Looking at the graphs of polar curves can be quite fascinating. Doing “calculus” kinds of things is different, yet the same as in Cartesian coordinates. A discussion on the AP Calculus Community here got me thinking about extreme values of polar functions.
The terms maximum and minimum here refers to the value of r(θ) which may be positive (when on the ray making an angle of θ with the polar axis), zero (at the pole), or negative (on the ray opposite to the one making an angle of θ with the polar axis). The distance from the pole to the point is |r(θ)|. As Mark Howell pointed out in the thread linked above, extreme values of r(θ) lie on a circle or circles centered at the pole with radius of |r(θ)|, and finding the slope of tangent lines at the extremes is relatively easy, requiring no calculus: the slope of the ray is y/x, so the slope of the tangent at the extreme is –x/y. As with Cartesian coordinates, at extreme values since r(θ) is change from increasing to decreasing at this point (or vice versa).
A quick look at the graph of simple polar functions seems to show obvious maximum values for r(θ), but a closer look reveals some complications.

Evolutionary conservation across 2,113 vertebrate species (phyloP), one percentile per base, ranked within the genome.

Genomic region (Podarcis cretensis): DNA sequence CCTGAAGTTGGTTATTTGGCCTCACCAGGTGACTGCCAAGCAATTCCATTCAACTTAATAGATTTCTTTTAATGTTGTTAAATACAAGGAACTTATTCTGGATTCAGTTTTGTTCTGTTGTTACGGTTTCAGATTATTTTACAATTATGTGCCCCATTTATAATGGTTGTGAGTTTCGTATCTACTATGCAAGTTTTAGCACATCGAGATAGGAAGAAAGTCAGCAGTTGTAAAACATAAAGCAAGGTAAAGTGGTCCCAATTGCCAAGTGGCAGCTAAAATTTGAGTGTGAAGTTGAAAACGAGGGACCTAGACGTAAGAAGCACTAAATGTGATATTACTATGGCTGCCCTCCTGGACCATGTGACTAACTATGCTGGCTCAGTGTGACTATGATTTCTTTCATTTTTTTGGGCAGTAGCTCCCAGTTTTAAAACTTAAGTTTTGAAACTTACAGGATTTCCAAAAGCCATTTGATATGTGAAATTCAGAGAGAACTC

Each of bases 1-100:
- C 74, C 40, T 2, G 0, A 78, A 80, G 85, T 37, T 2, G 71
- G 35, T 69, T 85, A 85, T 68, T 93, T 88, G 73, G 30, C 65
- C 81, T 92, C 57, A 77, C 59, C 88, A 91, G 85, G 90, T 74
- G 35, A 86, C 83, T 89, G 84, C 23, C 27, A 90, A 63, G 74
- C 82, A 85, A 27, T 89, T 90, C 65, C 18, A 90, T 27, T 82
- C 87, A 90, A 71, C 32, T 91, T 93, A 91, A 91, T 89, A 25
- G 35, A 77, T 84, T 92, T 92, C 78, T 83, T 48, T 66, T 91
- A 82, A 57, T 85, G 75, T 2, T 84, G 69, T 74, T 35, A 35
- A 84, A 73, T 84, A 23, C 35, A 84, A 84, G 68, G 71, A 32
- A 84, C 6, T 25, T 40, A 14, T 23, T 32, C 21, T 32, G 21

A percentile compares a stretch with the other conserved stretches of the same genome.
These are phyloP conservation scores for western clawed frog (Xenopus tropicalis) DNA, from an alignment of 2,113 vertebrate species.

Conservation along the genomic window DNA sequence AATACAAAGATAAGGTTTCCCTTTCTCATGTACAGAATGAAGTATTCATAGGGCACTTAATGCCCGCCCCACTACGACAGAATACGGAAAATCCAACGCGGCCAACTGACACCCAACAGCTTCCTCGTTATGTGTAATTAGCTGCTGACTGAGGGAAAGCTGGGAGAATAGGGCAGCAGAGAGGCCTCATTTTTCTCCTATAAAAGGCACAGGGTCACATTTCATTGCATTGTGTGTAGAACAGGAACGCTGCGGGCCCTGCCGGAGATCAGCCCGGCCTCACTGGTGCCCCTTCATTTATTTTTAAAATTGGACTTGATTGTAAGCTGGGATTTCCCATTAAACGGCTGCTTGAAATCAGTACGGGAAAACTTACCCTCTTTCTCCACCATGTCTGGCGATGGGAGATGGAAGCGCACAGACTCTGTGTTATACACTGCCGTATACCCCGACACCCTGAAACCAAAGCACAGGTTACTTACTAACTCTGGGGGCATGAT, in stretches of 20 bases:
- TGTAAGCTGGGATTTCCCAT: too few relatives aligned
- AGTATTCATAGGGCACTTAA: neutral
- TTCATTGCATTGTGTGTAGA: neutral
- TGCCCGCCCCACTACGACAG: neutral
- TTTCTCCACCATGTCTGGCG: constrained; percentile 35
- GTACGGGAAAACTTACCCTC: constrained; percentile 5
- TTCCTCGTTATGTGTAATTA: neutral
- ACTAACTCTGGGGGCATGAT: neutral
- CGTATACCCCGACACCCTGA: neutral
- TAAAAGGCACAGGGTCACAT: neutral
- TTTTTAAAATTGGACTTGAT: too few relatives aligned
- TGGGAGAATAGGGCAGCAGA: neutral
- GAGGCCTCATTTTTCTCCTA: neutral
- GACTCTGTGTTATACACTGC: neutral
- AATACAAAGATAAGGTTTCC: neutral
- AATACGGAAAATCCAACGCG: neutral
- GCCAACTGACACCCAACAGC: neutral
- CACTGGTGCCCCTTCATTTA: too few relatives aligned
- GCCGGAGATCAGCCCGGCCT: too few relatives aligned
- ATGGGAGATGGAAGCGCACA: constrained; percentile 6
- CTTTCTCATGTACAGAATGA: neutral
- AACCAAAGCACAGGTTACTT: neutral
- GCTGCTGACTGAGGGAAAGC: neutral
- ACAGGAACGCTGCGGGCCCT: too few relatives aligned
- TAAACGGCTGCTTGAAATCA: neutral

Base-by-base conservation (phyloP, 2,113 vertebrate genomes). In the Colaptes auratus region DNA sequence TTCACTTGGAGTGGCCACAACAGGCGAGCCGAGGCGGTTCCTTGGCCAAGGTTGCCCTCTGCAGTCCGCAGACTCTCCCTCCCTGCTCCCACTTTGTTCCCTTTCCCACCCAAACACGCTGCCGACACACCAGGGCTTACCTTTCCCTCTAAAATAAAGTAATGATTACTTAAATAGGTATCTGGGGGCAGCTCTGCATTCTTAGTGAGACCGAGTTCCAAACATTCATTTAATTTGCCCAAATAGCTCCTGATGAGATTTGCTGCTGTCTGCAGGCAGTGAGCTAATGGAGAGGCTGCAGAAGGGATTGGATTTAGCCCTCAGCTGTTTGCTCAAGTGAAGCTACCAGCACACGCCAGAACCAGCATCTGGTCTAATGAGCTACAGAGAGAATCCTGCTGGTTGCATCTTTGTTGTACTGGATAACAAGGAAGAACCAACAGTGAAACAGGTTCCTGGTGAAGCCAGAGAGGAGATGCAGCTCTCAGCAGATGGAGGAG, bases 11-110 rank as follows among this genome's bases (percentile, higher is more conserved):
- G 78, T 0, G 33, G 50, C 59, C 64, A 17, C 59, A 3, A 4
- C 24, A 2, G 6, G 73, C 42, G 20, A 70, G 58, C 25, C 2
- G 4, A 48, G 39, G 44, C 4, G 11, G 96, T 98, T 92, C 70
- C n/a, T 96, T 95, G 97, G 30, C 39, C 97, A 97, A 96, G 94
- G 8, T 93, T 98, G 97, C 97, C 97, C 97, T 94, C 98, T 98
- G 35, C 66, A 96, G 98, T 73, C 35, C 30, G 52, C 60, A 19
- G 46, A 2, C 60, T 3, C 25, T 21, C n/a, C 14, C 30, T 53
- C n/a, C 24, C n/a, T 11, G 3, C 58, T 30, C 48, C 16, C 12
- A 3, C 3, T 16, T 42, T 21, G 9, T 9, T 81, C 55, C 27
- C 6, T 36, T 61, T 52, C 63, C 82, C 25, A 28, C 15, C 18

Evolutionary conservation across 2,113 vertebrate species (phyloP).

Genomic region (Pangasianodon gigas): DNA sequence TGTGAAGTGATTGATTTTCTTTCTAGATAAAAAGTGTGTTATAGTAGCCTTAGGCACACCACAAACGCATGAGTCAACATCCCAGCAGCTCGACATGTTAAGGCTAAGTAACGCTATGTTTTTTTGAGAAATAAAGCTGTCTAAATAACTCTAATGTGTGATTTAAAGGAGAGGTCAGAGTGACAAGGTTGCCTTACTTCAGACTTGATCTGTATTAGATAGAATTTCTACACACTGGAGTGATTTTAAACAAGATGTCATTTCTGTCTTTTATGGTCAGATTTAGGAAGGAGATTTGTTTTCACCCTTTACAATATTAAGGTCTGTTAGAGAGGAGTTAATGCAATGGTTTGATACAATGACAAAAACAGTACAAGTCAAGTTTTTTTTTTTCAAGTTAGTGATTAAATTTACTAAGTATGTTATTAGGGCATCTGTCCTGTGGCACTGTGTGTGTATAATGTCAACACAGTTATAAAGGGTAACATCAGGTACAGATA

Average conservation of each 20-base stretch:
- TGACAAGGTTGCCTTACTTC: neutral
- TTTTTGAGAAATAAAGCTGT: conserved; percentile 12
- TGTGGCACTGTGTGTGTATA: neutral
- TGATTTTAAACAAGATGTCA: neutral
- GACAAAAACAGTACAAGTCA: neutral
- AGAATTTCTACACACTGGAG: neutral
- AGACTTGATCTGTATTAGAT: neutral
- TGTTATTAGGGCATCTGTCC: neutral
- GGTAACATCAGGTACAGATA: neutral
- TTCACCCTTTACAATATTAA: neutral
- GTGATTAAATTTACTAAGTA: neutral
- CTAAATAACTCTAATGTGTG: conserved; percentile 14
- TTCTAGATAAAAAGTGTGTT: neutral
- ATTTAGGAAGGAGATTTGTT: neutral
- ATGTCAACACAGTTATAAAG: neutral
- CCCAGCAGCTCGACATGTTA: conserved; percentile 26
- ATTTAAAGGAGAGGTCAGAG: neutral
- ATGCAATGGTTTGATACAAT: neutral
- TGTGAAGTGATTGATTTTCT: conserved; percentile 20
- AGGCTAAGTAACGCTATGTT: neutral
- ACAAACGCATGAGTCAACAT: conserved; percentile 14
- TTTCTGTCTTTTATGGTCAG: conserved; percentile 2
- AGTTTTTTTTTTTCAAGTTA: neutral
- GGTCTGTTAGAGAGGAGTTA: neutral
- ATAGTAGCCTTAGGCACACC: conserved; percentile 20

The graph of , shown below, appears to show 4 maximums. However, if we trace the graph, we find that these points are (1, π/4), (–1, 3π/4), (1, 5π/4) and (–1, 7π/4). Two of the values are maximums where r(θ) = 1 and two are minimums where r(θ) = –1.
Thus, points may be both maximums and minimums.
Polar Curves can be really fun. While working on the idea above, I explored some other curves. Try some yourself using Desmos, GeoGabra, or another graphing app with sliders. Shown below are members of the family of polar curves The domain is extended to . Notice:
- How very slight changes in the parameters give very different looking graphs
- Other values give far less “organized” curves
- In the third graph, the maximums and minimums on the irregular part of the curve closest to the pole